- The Washington Times - Wednesday, July 3, 2002

The Bush administration has plenty of allies in its case against the International Criminal Court.
Although often portrayed as a fight between Washington and the world over the new global court, the deep U.S. skepticism over the ICC is shared by some powerful and unlikely countries, including:
China, the world's most populous country; India, the world's most populous democracy; and Indonesia, the world's most populous majority-Muslim nation, which together account for more than a third of the globe's population.
Russia, the world's second-biggest nuclear power, and Japan, its second-biggest economy.
Turkey, the new head of the international peacekeeping force in Afghanistan; Pakistan, a critical ally in the U.S.-led war on terrorism; and Israel, the most reliable U.S. ally in the Middle East.
Iran, Iraq and North Korea, the charter members of President Bush's "axis of evil."
"You're definitely not alone in this," said Mark Regev, spokesman for the Israeli Embassy. "Israel has definitively decided not to be a part of this effort because our concerns about the potential politicization of the court have never been addressed."
To date, 76 countries have ratified the treaty that created the court, and another 63 including the United States have signed the treaty but not ratified it. Countries that never signed the 1998 Rome treaty include China, India and Turkey, while a number of states that did sign, including Egypt and Thailand, have moved slowly at best on ratification.
The United States has borne the brunt of the international criticism, especially in Western European capitals, with the issue of U.S. military participation in peacekeeping missions fueling the debate. ICC-watchers suggested this week that many of the court's other critics are happy to let the United States take the heat.
"Historically, there has always been a real eagerness by some to let the United States do their dirty work for them," said William Pace, executive director of the World Federalist Society and founder of a coalition of about 1,000 private organizations supporting the ICC.
But Swedish diplomat Phillippe Kirsch, who chaired the recent ICC preparatory commission meeting, said the United States has been by far the most aggressive in its opposition to the court.
"The United States is the only country in the world that has taken an actively adversarial attitude to the court," he said in a recent interview with the Radio Free Europe-Radio Liberty service.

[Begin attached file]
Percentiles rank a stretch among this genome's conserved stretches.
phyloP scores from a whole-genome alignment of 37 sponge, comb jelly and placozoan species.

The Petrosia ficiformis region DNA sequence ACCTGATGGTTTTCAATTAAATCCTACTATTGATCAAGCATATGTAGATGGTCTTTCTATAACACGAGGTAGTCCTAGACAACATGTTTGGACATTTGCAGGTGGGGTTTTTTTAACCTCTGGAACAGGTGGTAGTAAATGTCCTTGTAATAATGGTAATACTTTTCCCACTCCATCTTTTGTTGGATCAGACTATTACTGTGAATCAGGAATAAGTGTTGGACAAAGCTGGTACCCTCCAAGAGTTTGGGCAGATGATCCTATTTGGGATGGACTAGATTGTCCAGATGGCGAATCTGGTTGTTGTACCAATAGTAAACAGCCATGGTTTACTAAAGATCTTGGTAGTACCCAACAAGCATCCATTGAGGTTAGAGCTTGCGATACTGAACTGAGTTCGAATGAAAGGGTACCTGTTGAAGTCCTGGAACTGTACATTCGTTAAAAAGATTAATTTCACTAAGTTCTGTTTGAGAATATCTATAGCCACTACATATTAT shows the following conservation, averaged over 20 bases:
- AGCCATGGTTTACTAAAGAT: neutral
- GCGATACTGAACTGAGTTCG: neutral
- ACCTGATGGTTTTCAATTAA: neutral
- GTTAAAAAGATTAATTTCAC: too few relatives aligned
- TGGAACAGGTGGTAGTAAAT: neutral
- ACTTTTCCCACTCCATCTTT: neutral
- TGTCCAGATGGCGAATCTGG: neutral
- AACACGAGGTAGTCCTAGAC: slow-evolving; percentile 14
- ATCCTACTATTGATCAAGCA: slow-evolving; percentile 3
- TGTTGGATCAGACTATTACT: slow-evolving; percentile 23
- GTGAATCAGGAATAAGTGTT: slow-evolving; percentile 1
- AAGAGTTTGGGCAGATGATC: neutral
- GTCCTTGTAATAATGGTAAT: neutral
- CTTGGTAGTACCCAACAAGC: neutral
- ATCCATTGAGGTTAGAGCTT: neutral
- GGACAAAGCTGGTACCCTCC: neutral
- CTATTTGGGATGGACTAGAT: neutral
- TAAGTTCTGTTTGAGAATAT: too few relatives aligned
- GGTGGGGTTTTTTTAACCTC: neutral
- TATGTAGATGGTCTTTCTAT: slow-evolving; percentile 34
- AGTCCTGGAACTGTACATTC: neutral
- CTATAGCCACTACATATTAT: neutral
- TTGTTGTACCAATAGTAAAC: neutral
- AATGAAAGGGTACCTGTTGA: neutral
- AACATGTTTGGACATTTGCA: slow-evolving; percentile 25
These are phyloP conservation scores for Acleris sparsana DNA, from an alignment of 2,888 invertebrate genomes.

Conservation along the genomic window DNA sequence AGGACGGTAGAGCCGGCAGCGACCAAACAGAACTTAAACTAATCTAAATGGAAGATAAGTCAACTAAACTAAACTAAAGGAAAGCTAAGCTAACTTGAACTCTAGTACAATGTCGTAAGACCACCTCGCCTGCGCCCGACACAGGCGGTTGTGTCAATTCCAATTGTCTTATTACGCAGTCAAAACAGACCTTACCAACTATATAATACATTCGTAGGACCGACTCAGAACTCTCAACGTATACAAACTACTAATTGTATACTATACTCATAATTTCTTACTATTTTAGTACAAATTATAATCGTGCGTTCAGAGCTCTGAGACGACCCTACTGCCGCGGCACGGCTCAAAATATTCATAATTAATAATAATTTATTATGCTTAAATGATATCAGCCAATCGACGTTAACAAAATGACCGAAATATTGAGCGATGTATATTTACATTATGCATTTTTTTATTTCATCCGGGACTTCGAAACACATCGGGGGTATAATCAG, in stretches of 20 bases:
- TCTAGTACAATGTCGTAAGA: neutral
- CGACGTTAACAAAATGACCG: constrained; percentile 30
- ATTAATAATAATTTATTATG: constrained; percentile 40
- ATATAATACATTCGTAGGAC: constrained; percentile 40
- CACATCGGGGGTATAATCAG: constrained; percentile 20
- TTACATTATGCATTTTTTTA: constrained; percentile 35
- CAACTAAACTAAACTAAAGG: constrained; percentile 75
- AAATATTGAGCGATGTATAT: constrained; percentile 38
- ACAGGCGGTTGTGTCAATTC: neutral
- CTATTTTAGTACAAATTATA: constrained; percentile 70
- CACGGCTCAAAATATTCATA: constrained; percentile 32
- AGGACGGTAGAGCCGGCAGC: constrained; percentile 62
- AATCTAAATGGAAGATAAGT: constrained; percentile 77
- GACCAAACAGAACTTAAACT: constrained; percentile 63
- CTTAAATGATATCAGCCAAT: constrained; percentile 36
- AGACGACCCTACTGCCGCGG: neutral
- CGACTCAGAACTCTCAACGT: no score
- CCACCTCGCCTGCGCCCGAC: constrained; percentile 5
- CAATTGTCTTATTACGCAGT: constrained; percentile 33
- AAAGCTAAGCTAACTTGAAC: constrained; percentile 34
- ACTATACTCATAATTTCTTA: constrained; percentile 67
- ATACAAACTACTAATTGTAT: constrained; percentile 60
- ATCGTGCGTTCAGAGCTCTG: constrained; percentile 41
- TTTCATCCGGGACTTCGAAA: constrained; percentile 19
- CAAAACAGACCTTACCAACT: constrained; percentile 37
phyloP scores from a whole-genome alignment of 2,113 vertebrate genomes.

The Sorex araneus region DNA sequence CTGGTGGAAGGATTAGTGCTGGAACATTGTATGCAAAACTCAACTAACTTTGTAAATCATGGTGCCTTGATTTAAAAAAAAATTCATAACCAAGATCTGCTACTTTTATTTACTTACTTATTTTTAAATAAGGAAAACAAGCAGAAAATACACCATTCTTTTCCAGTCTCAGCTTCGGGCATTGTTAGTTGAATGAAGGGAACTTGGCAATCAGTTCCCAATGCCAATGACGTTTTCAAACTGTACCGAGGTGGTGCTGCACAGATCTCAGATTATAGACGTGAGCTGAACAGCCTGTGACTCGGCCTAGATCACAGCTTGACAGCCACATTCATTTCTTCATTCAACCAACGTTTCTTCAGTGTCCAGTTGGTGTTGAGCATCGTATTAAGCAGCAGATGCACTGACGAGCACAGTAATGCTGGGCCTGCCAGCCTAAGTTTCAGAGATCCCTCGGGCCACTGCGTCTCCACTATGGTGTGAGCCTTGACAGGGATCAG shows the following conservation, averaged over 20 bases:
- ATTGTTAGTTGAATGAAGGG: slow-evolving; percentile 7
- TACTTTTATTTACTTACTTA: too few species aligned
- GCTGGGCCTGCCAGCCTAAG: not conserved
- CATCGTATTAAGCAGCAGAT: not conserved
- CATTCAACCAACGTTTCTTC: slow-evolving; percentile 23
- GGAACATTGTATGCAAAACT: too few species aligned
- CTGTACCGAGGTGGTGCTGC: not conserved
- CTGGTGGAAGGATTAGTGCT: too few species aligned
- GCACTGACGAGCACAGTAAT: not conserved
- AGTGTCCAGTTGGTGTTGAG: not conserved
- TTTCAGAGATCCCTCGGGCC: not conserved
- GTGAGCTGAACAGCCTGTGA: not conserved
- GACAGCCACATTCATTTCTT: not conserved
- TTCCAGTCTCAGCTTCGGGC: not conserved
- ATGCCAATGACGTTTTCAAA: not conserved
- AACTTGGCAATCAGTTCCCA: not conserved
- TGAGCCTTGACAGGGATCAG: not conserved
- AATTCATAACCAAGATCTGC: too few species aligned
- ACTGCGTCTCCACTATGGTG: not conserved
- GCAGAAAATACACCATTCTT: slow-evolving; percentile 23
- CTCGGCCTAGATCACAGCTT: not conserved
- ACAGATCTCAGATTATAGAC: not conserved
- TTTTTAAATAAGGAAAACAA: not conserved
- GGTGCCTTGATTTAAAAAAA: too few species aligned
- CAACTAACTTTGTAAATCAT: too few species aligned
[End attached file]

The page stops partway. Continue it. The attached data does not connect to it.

"Other states that may not have signed or ratified yet are taking a much more cooperative approach, including China and Russia," he said.
Reasons for opposing the ICC vary from country to country.
India has refused to sign the Rome treaty because, it argues, the drafters gave the U.N Security Council too much power in deciding which case to pursue and rejected a proposal to include the use of weapons of mass destruction, including nuclear weapons, under the court's jurisdiction.
India and its South Asian rival, Pakistan, both tested nuclear weapons just as the treaty was being completed.
China has objected, as the United States has, to the idea that the court could target individuals for acts of aggression, and also to the notion that the ICC could directly prosecute Chinese citizens.
Russian officials have been highly critical of the U.N. international tribunal now trying former Yugoslav President Slobodan Milosevic in The Hague, and there is further concern in Moscow that the military campaign in Chechnya could face scrutiny in the ICC.
Israeli officials at the United Nations say a treaty provision on the transfer of civilian populations could drag the question of Israeli settlements in the West Bank and Gaza Strip before the global court.
Kenneth Roth, executive director of Human Rights Watch International, said many Asian regimes have traditionally been hostile to Western notions of universal justice.
"In Asia, you have everything from highly repressive regimes Burma and China to more moderate governments that are nevertheless hostile to the human rights environment," he said.
No Middle Eastern Arab government has ratified the treaty, while virtually all of the economic "tigers" in the Association of Southeast Asian Nations have yet to join the ICC.
Staff writer Betsy Pisik contributed to this story from New York.


Copyright © 2018 The Washington Times, LLC. Click here for reprint permission.

The Washington Times Comment Policy

The Washington Times welcomes your comments on Spot.im, our third-party provider. Please read our Comment Policy before commenting.

 

Click to Read More and View Comments

Click to Hide